What Can Aquatic Critters Tell Us About the Health of the Great Lakes?
Students will identify phytoplankton and zooplankton, and benthic organisms collected from the Portage Waterway and discover what they tell us about lake health.  

Dr. Marty Auer, Dept of Civil & Environmental Engineering, Michigan Tech University

Kayaking Around Lake Baikal: Diving Deep into the Largest Body of Freshwater (by volume) on the Planet
Join Matt and Hannah Abbotts for a kayak trip on Lake Baikal. After circumnavigating Lake Superior, they were inspired to continue undertaking  expeditions  on large bodies of freshwater around the world.

Matt & Hannah Abbotts, Adventurers

How Do Scientists Assess the Health of the Great Lakes?
How do scientists assess the health of the Great Lakes? Join an environmental engineer as he demonstrates how to sample water from different water depths, collect plankton from the water column, sample the lake bottom sediments, and assess water clarity with a secchi disc.

Marcel Dijkstra, PhD student, and Nicole Wehner, MTU undergrad student, Dept of Civil & Environmental Engineering  
Location: GLRC dock to board R/V Agassiz

Sparkling Water
Students will define wastewater, identify the drains in their home and the variety of wastes that go down the drain, then  become “environmental engineers” as they try to clean the wastewater. Would you drink this “cleaned” wastewater?!!  They do in space and in Los Angeles!!

Anika Kuczynski,  Jennifer Fuller, and Keenan Murray, PhD students, Civil & Environmental Engineering

Environmental Monitoring with Smart Phones
Learn about the dangers of non-biodegradable aquatic debris and see how scientists are using the newest mobile technology to address these issues.

Chad Norman, Science & Technology Outreach Specialist, Western UP Center for Science, Math & Environmental Educ.

Engaging the Public Using Technology & Social Media
Find out how to effectively get the word out to the public about Great Lakes stewardship and other important information about understanding threats to our water resources and motivate your audience to take action using social media. 

Adam Johnson, Owner, Brockit, Inc.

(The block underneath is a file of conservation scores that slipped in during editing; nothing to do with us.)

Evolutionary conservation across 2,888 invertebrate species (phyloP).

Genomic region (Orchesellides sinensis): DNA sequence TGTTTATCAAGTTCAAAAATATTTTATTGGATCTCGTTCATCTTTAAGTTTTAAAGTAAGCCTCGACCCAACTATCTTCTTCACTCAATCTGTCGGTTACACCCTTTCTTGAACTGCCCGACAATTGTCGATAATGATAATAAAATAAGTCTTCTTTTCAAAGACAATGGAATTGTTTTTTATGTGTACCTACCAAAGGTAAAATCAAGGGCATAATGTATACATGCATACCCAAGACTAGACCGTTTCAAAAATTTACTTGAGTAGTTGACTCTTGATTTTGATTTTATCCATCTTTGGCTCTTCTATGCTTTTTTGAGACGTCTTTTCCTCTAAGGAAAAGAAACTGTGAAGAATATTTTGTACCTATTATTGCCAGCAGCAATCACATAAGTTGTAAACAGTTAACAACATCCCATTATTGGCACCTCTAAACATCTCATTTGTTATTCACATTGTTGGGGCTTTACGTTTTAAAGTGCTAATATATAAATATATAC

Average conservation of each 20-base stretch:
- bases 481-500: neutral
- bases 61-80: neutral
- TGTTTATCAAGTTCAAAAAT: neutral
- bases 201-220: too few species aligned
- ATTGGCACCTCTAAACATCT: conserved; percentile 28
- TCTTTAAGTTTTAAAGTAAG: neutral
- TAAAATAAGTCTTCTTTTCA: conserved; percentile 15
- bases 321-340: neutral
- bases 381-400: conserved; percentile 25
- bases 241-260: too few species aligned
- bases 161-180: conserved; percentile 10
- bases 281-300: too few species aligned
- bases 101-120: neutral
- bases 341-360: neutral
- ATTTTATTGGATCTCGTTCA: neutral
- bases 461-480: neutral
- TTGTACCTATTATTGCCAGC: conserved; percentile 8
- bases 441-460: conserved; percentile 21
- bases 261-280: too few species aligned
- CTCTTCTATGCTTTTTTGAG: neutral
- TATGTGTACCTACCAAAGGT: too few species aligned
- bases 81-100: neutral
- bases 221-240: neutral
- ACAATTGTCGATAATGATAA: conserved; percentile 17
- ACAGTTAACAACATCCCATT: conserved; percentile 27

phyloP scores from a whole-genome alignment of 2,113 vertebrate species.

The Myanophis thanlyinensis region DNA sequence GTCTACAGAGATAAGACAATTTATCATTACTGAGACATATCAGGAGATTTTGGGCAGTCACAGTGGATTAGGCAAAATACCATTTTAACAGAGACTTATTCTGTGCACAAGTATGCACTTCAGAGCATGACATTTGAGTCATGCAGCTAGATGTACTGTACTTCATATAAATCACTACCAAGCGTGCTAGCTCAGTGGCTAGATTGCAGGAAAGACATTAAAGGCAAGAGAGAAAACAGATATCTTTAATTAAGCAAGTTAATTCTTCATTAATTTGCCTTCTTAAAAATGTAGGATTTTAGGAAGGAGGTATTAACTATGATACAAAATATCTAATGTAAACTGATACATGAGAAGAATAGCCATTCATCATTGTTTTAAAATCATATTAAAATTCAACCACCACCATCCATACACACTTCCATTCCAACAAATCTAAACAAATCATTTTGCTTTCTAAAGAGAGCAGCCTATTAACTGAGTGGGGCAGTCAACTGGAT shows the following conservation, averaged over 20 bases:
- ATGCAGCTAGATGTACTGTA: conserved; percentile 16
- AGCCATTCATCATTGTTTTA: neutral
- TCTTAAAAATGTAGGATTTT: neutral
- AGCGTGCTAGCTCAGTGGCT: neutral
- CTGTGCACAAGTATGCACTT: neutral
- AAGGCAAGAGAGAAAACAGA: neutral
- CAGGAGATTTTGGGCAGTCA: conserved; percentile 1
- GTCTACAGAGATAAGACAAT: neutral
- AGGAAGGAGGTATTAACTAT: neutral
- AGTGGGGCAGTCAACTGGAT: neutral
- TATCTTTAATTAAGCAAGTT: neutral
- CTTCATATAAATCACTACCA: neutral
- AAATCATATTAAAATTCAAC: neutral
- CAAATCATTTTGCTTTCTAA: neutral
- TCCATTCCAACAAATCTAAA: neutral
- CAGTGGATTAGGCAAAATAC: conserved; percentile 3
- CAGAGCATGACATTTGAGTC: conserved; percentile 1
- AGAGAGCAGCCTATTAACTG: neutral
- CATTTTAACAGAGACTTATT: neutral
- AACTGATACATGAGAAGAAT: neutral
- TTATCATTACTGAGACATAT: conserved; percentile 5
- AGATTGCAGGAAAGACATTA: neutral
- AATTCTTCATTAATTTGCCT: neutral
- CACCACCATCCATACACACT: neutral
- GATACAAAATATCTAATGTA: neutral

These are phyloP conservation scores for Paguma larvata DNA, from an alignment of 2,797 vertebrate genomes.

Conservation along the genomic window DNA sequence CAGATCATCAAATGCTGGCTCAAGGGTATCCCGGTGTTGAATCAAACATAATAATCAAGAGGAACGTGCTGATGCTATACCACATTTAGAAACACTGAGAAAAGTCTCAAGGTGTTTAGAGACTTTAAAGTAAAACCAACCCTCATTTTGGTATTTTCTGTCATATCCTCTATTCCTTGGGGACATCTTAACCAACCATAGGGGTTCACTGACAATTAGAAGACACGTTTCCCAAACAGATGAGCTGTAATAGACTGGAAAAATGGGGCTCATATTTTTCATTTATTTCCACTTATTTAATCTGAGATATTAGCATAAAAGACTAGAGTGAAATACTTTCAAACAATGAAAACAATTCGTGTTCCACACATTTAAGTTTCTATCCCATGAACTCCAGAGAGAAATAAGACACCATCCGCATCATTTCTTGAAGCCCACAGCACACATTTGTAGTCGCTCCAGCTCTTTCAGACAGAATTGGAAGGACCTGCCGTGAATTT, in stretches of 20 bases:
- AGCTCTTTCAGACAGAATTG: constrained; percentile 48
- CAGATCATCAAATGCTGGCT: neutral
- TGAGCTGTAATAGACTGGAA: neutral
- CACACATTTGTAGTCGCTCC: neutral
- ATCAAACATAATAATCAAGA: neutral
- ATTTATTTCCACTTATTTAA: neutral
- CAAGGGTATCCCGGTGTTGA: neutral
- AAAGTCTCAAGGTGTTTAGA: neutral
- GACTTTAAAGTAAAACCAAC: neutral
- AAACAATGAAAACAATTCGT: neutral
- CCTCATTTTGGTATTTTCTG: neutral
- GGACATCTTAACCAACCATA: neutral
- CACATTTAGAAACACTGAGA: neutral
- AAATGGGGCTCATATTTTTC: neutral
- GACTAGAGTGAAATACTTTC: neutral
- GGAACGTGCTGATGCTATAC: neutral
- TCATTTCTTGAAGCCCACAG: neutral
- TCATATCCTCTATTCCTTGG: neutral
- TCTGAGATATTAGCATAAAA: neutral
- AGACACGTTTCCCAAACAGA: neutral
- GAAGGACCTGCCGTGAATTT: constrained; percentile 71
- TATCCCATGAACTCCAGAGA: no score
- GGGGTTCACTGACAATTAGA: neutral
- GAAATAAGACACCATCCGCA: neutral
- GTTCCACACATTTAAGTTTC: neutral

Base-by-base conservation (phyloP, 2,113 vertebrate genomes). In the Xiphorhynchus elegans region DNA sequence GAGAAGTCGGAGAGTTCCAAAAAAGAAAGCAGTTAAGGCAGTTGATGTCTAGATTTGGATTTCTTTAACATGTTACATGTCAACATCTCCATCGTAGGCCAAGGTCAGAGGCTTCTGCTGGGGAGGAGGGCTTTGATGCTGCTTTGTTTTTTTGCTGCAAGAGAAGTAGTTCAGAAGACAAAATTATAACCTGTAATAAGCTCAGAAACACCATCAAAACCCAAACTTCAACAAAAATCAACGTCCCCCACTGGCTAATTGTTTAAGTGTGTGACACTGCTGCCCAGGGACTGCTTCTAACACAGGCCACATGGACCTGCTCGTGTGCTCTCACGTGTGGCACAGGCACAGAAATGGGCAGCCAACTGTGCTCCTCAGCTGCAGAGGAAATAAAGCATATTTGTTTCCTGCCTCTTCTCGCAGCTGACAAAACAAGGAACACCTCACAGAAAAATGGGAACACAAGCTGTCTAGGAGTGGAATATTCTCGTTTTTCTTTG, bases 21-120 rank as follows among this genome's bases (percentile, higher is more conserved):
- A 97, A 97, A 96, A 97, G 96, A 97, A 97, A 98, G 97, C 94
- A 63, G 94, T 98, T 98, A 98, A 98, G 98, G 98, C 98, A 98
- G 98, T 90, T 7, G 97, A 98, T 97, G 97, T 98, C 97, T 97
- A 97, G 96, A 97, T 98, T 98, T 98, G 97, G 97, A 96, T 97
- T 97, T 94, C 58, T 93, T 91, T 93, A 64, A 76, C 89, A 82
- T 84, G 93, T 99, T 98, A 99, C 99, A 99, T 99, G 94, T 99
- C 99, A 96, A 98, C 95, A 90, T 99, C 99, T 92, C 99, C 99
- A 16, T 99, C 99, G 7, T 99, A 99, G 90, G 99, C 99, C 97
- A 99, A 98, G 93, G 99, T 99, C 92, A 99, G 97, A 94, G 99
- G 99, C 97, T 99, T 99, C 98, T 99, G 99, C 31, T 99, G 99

Engineers Without Borders Serving Less Developed Countries
Find out how this student organization is helping communities around the world to design and build water systems to provide clean water that improves the quality of life by reducing illness and increasing crop productivity. Then try designing a water tower using the fewest building materials possible that will support the most load. 

Andrea Bal, Engineers Without Borders student chapter, Michigan Technological University

 

 

 

 

 

 

 

 

 

 

 

Native Use of Great Lakes Plants

The use of native plants for food, medicine and utilitarian purposes is becoming increasingly appreciated as consuming local foods is becoming more mainstream, current medical technology verifies the effectiveness of herbal medicines and an appreciation for using both timber and non-timber resources in art and construction gains appeal.  Students participating in this session will be introduced to a variety of plants growing on Lake Superior's south shore and learn how indigenous peoples utilized these plants and how this ancient wisdom continues to have practical import today
Karena Schmidt, Naturalist, MTU School of Forest Resources & Environmental Sciences,

Aquaponics: Cleaning Water by Growing Fish and Veggies Together!
Aquaponics is a system of farming where aquaculture (fish farming) and hydroponics (growing plants without soil) are combined to help both grow better than they could by themselves!  Visit an aquaponics system in a greenhouse on campus that is growing tilapia and vegetables, and find out why this method of growing food is “sustianable.”

Dr. Robert Handler, Sustainable Futures Institute, Michigan Tech University


 

2013 Lake Superior Water Festival

The Water Festival is made possible with grants from the
Michigan Space Grant Consortium,
Lake Superior Stewardship Initiative,
and MTU Center for Water & Society